Every year when International Women’s Day rolls around, I think of Cimorene. Wrede didn’t write her as a feminist. Equality is something that Cimorene takes as a given, not something she has to fight for. Anything that isn’t based in equality is just absurd, regardless of what is deemed ‘proper’ by the governing bodies. Cimorene is strong, smart, curious, and stubborn. She is, in short, my favorite literary character ever created and I hope I can write characters half as cool as her someday. I read this book at least once a year, usually more, and it is one of the biggest inspirations in my writing, equal to Robert Jordan’s Wheel of Time and Gail Carson Levine’s Ella Enchanted. I bring a copy with me any time I babysit and read it to my charges regardless of age and gender because it never fails. This book is pure magic.

Dealing With Dragons is not a romance. It is about Cimorene finding her place in the world and turning it into her best life. When life gives you lemons, make fresh-scented soapy water. Trust me, it can solve most of your problems.

HHC Rating: 5 Stars

Other books by Patricia C. Wrede:
Sorcery & Cecelia, Or, The Enchanted Chocolate Pot

February Wrap-Up/March Goals 2019: Why Five Days Without Social Media Put Me Back On Track

February and March are always the most challenging months of the year for me. One is incredibly short, and the other features the start of Daylight Savings here in the USA, making my mornings pitch black in place of the sunshine I love so much. They are both dark and cold, with spring seemingly nowhere in sight. So I do a lot of planning and hibernating, and then once spring comes I usually regret not doing anything active to keep up my energy and fitness levels.

In February, I took a five-day break from social media.

I was knee-deep in blog posts to write, papers and homework to complete for graduate school, and cover letters and resumes to finish for job hunting. On top of that, I wasn’t sleeping well due to all the stress these things were adding to my life, and I wasn’t eating or hydrating well, much less working out on a regular basis. I was a wreck, and I was distracting myself by spending copious amounts of time on social media.

Now, I love social media. I have friends I talk to exclusively through my social media accounts, and I didn’t relish the idea of not talking to them for five days. Touching base with them is one of the highlights of my day, reassuring me that I’m not the only one going through a crazy time and that life is complicated for even the best of us. But I was online too much. Instead of sitting down and attacking my to-do list like I decided I would every morning, I was scrolling for an hour or more through everyone else’s updates: proof that they were living life, but also evidence that I was not.

So, I moved all of my social media apps to the back of my phone and vowed not to check my notifications for five days.

I turned on some music and rolled out my yoga mat. I had planned to go for a run, but I was so anxious that I bordered on nausea and didn’t want to risk it. The ‘yoga’ turned into an hour-long nap on my yoga mat as my brain ran itself into the ground, trying to find solutions to life’s many problems, a crash that I’ve probably been headed for since November. I felt better after that, but I spent the rest of the day taking it easy – I hydrated, I read a couple books, and I went over to the coffee shop with my roommate and put in some research time on a paper.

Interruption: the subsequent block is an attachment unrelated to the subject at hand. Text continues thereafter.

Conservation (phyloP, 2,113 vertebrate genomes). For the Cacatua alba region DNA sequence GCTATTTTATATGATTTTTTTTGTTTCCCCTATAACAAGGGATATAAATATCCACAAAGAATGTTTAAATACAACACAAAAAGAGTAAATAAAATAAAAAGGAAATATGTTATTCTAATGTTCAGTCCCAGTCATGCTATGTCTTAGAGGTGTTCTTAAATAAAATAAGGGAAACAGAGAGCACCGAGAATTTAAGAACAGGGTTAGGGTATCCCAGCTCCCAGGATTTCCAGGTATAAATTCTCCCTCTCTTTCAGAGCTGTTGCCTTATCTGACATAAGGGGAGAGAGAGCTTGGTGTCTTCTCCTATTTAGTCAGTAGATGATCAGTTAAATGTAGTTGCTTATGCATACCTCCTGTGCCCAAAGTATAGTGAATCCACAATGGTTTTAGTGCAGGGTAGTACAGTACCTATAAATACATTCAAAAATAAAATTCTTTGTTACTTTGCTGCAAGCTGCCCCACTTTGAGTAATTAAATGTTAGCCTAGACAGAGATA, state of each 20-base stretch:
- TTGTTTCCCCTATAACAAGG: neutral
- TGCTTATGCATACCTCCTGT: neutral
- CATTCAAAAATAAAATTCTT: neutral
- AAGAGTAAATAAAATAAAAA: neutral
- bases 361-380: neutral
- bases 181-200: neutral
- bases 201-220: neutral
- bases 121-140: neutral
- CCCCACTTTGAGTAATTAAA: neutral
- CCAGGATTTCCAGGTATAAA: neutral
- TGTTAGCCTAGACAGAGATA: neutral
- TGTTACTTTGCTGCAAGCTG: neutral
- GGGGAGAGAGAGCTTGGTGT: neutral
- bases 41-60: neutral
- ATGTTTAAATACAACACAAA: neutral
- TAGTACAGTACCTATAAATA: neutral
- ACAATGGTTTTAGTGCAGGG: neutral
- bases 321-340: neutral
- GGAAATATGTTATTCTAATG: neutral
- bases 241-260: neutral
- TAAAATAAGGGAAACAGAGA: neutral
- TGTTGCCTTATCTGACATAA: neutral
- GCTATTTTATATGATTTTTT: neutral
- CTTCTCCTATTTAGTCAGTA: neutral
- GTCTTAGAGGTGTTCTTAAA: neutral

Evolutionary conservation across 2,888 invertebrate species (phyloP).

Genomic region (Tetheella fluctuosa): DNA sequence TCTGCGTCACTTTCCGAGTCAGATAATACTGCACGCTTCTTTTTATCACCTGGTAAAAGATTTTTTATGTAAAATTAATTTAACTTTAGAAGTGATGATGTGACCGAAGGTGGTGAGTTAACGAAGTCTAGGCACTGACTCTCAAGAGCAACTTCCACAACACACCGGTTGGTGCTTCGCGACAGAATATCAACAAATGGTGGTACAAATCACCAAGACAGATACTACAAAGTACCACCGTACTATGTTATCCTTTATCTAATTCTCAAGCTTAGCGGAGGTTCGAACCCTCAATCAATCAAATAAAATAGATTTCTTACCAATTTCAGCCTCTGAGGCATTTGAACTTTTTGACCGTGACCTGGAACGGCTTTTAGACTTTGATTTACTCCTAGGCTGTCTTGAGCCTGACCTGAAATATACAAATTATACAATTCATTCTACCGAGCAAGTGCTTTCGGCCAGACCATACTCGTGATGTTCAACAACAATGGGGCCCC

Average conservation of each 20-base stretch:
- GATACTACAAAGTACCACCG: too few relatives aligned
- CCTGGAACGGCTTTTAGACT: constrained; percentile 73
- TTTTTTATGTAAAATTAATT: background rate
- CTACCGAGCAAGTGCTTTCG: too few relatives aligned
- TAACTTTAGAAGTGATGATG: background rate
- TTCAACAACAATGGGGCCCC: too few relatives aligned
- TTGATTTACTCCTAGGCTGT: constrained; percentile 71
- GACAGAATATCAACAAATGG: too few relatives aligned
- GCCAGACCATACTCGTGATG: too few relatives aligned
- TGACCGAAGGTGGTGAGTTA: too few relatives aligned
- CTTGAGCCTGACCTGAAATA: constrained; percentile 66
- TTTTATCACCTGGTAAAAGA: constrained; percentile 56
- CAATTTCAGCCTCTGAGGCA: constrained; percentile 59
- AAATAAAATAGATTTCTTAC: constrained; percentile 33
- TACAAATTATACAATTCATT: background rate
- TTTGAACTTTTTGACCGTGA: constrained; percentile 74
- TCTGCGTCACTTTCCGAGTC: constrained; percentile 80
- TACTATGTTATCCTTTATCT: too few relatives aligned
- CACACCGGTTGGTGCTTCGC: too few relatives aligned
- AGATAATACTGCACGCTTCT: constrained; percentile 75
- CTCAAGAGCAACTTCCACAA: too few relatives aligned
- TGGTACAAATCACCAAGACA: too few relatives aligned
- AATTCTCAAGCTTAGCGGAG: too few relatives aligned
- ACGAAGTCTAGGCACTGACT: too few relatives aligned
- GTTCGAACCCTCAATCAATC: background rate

By day three, I had finished my paper for school and a blog post. I also had a spontaneous heart-to-heart with my professor after class one night. I prepared to head to Connecticut to visit my grandmother for the weekend, where we ended up cooking and watching Crazy Rich Asians, Hallmark movies, and The Great British Bake Off. I finished reading two books and slept in.

Of course, I also spent plenty of time trying not to pick up my phone or log into social media from my laptop. I missed my ‘internet friends’ if you will, but I also knew that I needed to concentrate on living and getting the work done.

On day four, I sat in a Starbucks, writing blog posts like this one, but also peaking through my old writing. I do that every so often because it reminds me that I’m creative. I so seldom have time to be truly creative that if I don’t remind myself it can be done, I’m likely to dig myself a new hole and drag myself back into a STEM field for stability. Some of my story ideas (mostly the ones based on vivid dreams I’ve had) are hilariously insane. And sometimes I come across a fully outlined romance novel that makes me grin from ear to ear. Just another reminder that I contain multitudes, and that not everything has to be great, or even good. Everything has value, even if that value is just to remind me what crap looks like.

Since my social media hiatus ended, I have felt much more grounded and calm. I feel like I’ve come back into myself, tapped into what my body needs (sleep and food and physical activity), and screwed my head back on where it belongs. I’ve been able to hang out with friends without feeling like I should be doing a thousand other things, and focus on the thousand other things one at a time without worrying about ditching my friendships. It’s like one long exhale.

February Goals:

Usually, I would have shared my goals at the beginning of the month, but I decided to play it close to the vest this time. Here’s what some of my goals were for February and how well I completed them:

Read 8 Books: I only ended up with 7, but I’ve already finished two in March, so I’m not too mad about it.
February Reads:
Slightly Married (Bedwyns, #1) – Mary Balogh
The Bridgertons: Happily Ever After (Bridgertons, #9) – Julia Quinn
The Serving Leader – Ken Jennings and John Stahl-Wert
Temptation Ridge (Virgin River, #6) – Robyn Carr
Paradise Valley (Virgin River, #7) – Robyn Carr
Nora Roberts Land (Dare Valley, #1) – Ava Miles
Ghosted – Rosie Walsh
January Reads:
Shelter Mountain (Virgin River, #2) – Robyn Carr
Watch Hollow (Watch Hollow, #1) – Gregory Funaro
Whispering Rock (Virgin River, #3) – Robyn Carr
A Virgin River Christmas (Virgin River #4) – Robyn Carr
Gift of the Shaper (Highglade, #1) – D.L. Jennings
Second Chance Pass (Virgin River, #5) – Robyn Carr
On the Way to the Wedding (Bridgertons, #8) – Julia Quinn

Write 8 Reviews: I wrote two, but I’ve written three more now that Spring break has started!